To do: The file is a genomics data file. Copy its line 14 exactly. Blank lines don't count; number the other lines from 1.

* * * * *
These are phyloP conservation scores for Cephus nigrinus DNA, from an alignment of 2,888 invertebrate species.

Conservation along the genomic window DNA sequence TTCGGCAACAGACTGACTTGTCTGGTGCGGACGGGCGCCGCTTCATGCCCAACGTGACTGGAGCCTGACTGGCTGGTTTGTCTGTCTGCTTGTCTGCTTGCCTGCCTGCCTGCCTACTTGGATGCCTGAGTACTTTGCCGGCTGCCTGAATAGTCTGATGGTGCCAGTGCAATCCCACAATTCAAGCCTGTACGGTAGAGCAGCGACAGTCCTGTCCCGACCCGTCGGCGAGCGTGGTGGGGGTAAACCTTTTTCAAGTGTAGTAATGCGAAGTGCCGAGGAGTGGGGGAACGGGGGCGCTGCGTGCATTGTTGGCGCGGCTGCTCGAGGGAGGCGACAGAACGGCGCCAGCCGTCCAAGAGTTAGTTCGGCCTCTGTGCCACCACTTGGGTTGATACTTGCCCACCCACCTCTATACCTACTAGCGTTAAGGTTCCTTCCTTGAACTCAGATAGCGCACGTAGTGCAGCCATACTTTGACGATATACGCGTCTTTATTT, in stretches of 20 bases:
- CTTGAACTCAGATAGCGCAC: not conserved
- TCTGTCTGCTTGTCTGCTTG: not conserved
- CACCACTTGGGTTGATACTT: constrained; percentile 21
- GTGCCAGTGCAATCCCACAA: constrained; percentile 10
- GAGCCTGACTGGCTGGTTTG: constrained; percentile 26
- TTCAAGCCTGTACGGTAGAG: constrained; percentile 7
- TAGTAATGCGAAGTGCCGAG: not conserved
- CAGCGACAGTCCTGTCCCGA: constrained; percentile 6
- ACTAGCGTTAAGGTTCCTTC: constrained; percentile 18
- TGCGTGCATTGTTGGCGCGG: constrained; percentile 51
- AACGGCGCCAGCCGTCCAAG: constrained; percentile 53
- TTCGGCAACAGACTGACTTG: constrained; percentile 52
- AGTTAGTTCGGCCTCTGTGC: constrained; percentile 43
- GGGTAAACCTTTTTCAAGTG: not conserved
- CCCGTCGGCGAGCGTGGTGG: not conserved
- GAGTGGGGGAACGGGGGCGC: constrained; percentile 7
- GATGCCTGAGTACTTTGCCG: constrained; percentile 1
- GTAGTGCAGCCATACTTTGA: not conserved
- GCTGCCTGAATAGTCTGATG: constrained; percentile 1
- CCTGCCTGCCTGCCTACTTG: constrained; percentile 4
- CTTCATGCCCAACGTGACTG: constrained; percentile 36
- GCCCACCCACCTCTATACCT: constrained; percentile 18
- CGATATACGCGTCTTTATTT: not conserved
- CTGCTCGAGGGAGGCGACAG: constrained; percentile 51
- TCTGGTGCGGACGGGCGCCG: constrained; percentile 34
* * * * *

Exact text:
- TTCGGCAACAGACTGACTTG: constrained; percentile 52